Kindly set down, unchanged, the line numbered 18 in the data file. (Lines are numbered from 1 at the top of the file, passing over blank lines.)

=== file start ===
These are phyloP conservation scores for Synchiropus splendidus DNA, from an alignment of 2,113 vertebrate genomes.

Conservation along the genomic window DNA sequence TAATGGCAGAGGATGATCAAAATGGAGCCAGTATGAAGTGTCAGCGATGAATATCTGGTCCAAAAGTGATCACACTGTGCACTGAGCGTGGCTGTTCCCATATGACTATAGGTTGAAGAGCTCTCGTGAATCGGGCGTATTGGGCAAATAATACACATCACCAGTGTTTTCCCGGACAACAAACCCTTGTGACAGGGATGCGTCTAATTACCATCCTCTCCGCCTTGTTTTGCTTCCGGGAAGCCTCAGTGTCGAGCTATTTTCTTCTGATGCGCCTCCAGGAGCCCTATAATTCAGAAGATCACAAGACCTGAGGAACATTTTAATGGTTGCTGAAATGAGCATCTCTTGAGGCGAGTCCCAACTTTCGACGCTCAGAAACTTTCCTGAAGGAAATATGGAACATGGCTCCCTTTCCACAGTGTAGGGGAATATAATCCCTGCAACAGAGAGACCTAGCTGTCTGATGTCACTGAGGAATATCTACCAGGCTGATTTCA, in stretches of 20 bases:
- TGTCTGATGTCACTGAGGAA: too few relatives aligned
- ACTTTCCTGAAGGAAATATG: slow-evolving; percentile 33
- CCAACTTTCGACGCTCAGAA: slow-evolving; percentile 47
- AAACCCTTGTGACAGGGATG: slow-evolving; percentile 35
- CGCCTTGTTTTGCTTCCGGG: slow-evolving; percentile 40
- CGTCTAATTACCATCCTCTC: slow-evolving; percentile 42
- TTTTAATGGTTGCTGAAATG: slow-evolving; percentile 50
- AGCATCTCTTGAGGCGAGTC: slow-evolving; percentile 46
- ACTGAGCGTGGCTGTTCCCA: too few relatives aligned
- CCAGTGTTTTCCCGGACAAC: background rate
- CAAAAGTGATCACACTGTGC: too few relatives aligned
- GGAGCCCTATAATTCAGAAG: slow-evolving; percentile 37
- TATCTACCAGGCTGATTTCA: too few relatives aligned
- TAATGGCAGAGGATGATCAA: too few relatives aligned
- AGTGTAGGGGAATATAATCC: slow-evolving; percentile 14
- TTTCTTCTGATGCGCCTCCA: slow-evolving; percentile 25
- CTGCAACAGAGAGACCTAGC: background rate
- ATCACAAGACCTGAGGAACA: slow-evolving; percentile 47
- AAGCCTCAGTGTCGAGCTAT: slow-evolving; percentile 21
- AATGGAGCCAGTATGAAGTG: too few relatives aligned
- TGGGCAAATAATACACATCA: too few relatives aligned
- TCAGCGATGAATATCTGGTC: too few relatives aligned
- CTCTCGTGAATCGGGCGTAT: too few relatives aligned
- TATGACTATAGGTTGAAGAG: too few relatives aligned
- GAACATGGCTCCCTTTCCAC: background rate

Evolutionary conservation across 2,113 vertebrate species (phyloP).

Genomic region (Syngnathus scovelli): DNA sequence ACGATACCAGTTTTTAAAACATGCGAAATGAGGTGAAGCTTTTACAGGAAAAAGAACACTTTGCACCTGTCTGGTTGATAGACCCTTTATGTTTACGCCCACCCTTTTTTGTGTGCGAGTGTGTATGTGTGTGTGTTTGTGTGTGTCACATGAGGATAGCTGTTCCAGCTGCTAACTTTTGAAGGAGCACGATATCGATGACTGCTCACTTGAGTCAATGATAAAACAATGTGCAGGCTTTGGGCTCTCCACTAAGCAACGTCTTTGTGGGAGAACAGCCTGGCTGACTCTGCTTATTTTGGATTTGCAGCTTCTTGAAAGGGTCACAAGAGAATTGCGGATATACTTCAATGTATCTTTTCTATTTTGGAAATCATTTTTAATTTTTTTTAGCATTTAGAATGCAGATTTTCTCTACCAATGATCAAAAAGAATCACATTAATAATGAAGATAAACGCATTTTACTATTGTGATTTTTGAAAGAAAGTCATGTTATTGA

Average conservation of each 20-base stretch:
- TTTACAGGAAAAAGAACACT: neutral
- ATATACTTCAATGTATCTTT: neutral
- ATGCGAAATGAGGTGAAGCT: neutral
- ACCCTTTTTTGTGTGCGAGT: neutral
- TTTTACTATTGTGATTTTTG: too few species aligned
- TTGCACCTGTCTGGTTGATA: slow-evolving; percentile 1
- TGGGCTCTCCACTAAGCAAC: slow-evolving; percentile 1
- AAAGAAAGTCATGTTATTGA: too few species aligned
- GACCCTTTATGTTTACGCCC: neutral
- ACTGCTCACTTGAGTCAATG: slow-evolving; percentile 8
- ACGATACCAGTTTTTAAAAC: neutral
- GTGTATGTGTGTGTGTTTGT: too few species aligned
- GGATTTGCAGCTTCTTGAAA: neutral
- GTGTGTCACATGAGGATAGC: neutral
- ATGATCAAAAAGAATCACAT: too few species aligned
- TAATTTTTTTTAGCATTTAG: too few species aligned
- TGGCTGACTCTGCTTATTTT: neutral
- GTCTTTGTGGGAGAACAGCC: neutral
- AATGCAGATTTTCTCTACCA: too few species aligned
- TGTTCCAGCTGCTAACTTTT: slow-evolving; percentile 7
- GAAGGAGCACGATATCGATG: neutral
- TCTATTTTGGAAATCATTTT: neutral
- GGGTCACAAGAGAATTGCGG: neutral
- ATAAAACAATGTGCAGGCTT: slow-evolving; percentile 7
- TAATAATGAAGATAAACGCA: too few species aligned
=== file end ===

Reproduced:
- TTTCTTCTGATGCGCCTCCA: slow-evolving; percentile 25